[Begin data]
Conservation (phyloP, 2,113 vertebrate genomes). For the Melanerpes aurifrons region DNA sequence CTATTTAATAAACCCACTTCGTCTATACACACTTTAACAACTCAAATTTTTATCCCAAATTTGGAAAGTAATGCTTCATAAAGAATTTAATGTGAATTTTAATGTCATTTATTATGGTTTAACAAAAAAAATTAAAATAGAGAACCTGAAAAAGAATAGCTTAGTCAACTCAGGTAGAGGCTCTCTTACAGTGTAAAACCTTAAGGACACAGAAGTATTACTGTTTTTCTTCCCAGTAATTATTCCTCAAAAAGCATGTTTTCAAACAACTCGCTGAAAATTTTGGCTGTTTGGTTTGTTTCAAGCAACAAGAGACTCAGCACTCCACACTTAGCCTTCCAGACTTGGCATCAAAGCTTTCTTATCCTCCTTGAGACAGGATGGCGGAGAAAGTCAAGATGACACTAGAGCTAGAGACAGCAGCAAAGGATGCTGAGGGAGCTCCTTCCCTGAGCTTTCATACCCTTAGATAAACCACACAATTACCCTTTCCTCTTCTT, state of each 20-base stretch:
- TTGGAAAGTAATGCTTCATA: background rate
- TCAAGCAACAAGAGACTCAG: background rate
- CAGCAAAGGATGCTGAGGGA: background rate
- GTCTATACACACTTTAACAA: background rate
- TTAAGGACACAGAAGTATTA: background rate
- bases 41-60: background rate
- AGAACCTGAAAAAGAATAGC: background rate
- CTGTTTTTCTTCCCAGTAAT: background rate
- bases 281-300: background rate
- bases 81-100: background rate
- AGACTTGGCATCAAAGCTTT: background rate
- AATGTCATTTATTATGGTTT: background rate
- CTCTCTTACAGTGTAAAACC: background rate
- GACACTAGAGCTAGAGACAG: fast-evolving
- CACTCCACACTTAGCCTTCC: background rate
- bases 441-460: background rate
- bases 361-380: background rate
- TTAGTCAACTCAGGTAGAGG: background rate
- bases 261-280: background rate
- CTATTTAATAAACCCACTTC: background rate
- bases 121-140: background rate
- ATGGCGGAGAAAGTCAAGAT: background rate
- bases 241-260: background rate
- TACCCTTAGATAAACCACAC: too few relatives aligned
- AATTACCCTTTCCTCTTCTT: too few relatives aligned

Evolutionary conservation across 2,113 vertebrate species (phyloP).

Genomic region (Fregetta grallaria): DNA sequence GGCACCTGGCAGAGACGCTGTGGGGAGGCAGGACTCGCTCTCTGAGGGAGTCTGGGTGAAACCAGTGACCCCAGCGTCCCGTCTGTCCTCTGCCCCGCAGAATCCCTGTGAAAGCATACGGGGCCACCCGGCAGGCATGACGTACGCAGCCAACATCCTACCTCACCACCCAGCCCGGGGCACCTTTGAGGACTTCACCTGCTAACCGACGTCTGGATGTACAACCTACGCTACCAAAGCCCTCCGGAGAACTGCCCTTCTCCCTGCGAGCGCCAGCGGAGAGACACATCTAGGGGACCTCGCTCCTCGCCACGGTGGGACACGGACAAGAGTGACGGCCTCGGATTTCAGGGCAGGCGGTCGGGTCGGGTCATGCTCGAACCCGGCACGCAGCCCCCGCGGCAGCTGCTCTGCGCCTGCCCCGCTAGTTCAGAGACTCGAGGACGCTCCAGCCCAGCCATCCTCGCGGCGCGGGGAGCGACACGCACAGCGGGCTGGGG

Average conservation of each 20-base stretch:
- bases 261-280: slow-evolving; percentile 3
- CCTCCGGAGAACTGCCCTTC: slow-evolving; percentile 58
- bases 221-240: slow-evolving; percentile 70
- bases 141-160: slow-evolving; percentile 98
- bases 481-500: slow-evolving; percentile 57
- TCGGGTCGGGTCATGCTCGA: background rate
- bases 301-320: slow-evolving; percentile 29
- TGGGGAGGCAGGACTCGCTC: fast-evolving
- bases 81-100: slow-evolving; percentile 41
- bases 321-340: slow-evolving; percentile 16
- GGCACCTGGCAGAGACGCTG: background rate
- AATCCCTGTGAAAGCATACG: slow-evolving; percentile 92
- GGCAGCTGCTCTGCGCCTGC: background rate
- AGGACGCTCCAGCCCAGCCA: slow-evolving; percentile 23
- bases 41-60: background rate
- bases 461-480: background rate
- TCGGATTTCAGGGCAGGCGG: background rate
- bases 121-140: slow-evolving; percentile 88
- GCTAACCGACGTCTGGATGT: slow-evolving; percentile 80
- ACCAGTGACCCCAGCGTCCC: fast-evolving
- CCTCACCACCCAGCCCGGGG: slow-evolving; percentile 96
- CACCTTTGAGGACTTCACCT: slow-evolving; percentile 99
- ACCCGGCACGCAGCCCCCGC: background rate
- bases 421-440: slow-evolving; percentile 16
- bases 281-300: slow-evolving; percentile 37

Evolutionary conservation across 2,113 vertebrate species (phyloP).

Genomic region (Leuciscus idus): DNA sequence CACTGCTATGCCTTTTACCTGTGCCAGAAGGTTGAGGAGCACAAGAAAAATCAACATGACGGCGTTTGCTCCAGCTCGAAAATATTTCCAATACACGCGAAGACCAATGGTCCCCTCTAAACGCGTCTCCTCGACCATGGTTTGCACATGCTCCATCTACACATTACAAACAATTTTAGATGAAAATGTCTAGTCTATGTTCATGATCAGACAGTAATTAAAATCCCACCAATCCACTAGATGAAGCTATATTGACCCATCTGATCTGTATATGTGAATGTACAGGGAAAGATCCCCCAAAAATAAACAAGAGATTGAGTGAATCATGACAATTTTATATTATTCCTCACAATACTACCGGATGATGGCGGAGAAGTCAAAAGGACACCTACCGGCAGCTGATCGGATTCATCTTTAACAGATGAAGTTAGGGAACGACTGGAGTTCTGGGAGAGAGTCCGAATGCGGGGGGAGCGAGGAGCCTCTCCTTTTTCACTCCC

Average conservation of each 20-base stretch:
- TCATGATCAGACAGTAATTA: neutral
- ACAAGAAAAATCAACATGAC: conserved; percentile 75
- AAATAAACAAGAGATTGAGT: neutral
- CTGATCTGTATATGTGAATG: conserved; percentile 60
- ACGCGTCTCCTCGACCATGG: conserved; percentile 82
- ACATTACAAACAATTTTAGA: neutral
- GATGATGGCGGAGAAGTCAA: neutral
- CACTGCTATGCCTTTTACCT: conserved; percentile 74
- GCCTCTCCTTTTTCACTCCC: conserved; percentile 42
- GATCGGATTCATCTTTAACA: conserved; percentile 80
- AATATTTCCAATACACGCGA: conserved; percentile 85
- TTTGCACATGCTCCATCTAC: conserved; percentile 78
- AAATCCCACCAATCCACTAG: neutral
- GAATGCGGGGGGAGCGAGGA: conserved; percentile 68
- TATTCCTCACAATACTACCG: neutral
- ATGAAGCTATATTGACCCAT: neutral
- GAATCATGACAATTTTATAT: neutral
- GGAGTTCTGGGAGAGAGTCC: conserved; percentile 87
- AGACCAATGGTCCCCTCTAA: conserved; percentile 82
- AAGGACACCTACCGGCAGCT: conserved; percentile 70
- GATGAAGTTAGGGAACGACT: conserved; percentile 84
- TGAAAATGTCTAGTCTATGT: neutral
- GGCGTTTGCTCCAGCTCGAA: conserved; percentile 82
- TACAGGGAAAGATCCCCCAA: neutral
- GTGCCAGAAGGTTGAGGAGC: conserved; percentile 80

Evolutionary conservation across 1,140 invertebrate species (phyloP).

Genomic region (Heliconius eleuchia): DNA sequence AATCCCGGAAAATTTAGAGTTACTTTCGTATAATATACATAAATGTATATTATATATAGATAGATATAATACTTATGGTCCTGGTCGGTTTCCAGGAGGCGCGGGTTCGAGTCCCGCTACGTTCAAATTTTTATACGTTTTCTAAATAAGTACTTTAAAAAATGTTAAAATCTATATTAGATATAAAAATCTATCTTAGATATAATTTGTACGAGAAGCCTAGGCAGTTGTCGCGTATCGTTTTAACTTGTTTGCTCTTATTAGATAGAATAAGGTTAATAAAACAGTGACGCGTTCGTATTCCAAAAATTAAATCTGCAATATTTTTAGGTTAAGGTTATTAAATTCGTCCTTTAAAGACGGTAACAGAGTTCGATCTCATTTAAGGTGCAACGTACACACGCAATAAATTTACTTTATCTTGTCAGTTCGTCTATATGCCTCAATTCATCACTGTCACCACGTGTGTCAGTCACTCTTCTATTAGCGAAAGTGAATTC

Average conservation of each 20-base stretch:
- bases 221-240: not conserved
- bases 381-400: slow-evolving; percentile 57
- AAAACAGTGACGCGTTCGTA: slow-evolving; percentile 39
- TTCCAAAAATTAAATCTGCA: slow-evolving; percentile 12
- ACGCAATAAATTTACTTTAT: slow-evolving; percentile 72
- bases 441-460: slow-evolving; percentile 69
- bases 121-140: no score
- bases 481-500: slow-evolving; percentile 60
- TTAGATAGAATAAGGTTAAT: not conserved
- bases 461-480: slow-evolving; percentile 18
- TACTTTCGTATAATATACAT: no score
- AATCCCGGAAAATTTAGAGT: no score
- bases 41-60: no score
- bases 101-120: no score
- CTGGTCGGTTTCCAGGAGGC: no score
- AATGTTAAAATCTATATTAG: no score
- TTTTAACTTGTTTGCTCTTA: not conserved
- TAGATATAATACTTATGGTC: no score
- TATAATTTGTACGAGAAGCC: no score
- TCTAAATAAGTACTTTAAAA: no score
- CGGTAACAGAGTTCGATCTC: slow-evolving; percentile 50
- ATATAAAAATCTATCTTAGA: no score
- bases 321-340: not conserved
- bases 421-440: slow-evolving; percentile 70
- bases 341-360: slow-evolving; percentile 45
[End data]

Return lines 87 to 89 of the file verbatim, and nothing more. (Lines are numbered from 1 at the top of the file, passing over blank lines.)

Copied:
- bases 381-400: slow-evolving; percentile 57
- AAAACAGTGACGCGTTCGTA: slow-evolving; percentile 39
- TTCCAAAAATTAAATCTGCA: slow-evolving; percentile 12